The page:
Falls could cause a variety of injuries, depending on the severity. Some examples could include (but are not limited to):

However, this list is not exhaustive, so don’t worry if your injury is not shown here. You could still be able to make a viable claim if someone else’s negligence caused your fall injury. 

This guide will look further into the compensation amounts that could be attached to your injuries. When calculating this, the impact on quality of life and lasting symptoms are always taken into account.

Who Could Be At Fault For Your Accident?

The person at fault can differ in each situation. If you have a fall accident at work, it could be that your employer is at fault if they haven’t taken all reasonably practicable steps to keep you safe, as outlined in the Health and Safety at Work etc. Act 1974.

Or, if you have a fall accident in a public place, the local council could be classed as the occupier of the space, and therefore could be held liable for compensation under the Occupiers’ Liability Act 1957.

Only when someone has breached their duty of care towards another can they be held liable for someone else’s injuries. 

If you think you could be partially at fault for your accident, you could still be able to make a claim. You could come to a split liability agreement with the other party, whereby you take some responsibility for your accident and ensuing injuries. In these cases, the amount of compensation is calculated by your share of the responsibility — e.g. if you agreed to being 40% at fault, your compensation would reduce accordingly. 

However, if the accident was wholly your fault, you would not be able to make a valid personal injury claim.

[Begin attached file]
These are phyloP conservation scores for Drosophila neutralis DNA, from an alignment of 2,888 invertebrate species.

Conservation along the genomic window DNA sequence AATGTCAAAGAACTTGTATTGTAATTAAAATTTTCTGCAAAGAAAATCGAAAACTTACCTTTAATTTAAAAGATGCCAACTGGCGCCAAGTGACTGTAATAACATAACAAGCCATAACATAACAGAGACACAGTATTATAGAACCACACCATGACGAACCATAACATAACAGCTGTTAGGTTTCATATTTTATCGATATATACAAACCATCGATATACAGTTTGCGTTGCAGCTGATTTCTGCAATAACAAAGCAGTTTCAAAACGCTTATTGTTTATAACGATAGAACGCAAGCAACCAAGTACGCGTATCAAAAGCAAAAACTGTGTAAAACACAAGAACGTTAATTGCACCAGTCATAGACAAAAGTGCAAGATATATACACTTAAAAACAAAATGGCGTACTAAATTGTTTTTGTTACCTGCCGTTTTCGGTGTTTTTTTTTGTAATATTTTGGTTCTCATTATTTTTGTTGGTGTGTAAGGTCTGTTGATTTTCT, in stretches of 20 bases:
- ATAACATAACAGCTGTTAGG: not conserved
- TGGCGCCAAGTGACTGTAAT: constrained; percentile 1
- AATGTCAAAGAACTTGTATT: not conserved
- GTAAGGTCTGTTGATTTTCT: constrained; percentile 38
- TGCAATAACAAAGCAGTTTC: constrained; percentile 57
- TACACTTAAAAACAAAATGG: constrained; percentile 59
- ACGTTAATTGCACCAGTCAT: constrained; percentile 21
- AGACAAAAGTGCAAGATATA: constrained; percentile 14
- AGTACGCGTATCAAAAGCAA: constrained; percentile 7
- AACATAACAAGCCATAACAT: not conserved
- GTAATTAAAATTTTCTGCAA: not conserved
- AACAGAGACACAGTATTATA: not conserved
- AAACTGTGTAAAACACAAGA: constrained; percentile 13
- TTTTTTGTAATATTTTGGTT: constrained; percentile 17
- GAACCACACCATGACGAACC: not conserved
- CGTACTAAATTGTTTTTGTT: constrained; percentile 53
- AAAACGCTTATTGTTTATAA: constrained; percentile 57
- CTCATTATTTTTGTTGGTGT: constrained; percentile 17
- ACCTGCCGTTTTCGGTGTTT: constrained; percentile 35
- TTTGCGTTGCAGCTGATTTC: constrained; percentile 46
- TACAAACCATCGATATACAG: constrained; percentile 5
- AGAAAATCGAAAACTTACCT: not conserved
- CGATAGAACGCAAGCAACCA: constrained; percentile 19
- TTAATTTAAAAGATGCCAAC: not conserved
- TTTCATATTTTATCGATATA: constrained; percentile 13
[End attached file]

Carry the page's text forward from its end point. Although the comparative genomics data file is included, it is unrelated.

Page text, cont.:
How To Prove Your Fall Injury Claim

To make a claim, you need to be able to prove that negligence on the part of another was the cause of your injuries. 

To do this, you could start gathering evidence before speaking to a solicitor. Some examples of desirable evidence could include:

  • Photographs of the accident or your injuries
  • Medical reports
  • Witness contact details for statements at a later date
  • CCTV footage
  • Accident report records

When putting your case together, a solicitor is likely to invite you for a medical appointment so that an independent healthcare professional can assess your injuries and any lasting impact they may have had. The findings of this assessment will be collected and used as key evidence in your claim. 

It is important to note that there is a time limitation on making a personal injury claim. For the majority of cases, this is 3 years from the date of the accident (or, in some cases, from the date when the injured person became aware of their injuries being caused by negligence). However, there are some exceptions. 

If the claimant is a child, their parents/guardians (or another eligible adult) have until their 18th birthday to make a claim for them as a litigation friend. After the person turns 18, they have 3 years to make a claim for themselves if one has not already been started.

Also, if the claimant has brain damage to the degree where they are currently incapable of making independent decisions, the time limitation is waivered indefinitely. A litigation friend could claim on behalf of someone who lacks the mental capacity to claim. If the person recovers mental capacity, they could claim for themselves from the date of recovery if nobody’s already done so on their behalf.

How Much Compensation For A Fall Could You Claim?

The table shown in this section will outline some bracket compensation amounts for different injuries relating to falls. To help when valuing injuries, legal professionals use the Judicial College Guidelines. These guidelines are the source of the figures shown.